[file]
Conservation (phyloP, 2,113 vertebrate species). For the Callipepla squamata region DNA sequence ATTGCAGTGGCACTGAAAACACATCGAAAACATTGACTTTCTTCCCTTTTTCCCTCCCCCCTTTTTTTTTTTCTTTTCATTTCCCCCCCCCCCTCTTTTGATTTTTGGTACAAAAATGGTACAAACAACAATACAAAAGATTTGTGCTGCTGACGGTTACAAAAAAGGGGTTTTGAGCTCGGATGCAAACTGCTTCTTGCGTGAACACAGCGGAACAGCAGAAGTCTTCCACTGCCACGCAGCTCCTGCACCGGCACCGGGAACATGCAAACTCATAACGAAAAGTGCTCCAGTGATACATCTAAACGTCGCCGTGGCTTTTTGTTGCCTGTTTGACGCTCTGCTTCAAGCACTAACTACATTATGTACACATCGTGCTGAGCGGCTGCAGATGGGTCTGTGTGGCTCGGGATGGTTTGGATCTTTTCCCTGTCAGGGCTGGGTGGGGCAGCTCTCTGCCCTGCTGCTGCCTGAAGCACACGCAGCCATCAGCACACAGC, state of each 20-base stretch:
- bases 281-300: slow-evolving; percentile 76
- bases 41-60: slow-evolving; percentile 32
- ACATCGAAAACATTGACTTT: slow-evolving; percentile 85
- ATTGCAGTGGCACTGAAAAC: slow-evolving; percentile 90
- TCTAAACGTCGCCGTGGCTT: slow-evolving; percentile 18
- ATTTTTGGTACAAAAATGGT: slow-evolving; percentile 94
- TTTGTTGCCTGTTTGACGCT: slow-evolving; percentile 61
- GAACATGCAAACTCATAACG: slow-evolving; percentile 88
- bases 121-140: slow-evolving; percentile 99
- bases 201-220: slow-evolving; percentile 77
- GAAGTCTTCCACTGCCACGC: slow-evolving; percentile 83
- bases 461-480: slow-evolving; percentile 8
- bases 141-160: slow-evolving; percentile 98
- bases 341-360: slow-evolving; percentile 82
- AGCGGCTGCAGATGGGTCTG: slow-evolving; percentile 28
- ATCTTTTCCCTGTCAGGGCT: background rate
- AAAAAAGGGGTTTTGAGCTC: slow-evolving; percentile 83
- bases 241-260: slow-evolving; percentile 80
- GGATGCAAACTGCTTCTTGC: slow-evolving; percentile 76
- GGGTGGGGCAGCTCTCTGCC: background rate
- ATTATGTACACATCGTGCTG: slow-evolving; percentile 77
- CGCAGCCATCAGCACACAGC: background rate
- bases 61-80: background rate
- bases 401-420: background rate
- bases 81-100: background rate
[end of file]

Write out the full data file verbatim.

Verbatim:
Conservation (phyloP, 2,113 vertebrate species). For the Callipepla squamata region DNA sequence ATTGCAGTGGCACTGAAAACACATCGAAAACATTGACTTTCTTCCCTTTTTCCCTCCCCCCTTTTTTTTTTTCTTTTCATTTCCCCCCCCCCCTCTTTTGATTTTTGGTACAAAAATGGTACAAACAACAATACAAAAGATTTGTGCTGCTGACGGTTACAAAAAAGGGGTTTTGAGCTCGGATGCAAACTGCTTCTTGCGTGAACACAGCGGAACAGCAGAAGTCTTCCACTGCCACGCAGCTCCTGCACCGGCACCGGGAACATGCAAACTCATAACGAAAAGTGCTCCAGTGATACATCTAAACGTCGCCGTGGCTTTTTGTTGCCTGTTTGACGCTCTGCTTCAAGCACTAACTACATTATGTACACATCGTGCTGAGCGGCTGCAGATGGGTCTGTGTGGCTCGGGATGGTTTGGATCTTTTCCCTGTCAGGGCTGGGTGGGGCAGCTCTCTGCCCTGCTGCTGCCTGAAGCACACGCAGCCATCAGCACACAGC, state of each 20-base stretch:
- bases 281-300: slow-evolving; percentile 76
- bases 41-60: slow-evolving; percentile 32
- ACATCGAAAACATTGACTTT: slow-evolving; percentile 85
- ATTGCAGTGGCACTGAAAAC: slow-evolving; percentile 90
- TCTAAACGTCGCCGTGGCTT: slow-evolving; percentile 18
- ATTTTTGGTACAAAAATGGT: slow-evolving; percentile 94
- TTTGTTGCCTGTTTGACGCT: slow-evolving; percentile 61
- GAACATGCAAACTCATAACG: slow-evolving; percentile 88
- bases 121-140: slow-evolving; percentile 99
- bases 201-220: slow-evolving; percentile 77
- GAAGTCTTCCACTGCCACGC: slow-evolving; percentile 83
- bases 461-480: slow-evolving; percentile 8
- bases 141-160: slow-evolving; percentile 98
- bases 341-360: slow-evolving; percentile 82
- AGCGGCTGCAGATGGGTCTG: slow-evolving; percentile 28
- ATCTTTTCCCTGTCAGGGCT: background rate
- AAAAAAGGGGTTTTGAGCTC: slow-evolving; percentile 83
- bases 241-260: slow-evolving; percentile 80
- GGATGCAAACTGCTTCTTGC: slow-evolving; percentile 76
- GGGTGGGGCAGCTCTCTGCC: background rate
- ATTATGTACACATCGTGCTG: slow-evolving; percentile 77
- CGCAGCCATCAGCACACAGC: background rate
- bases 61-80: background rate
- bases 401-420: background rate
- bases 81-100: background rate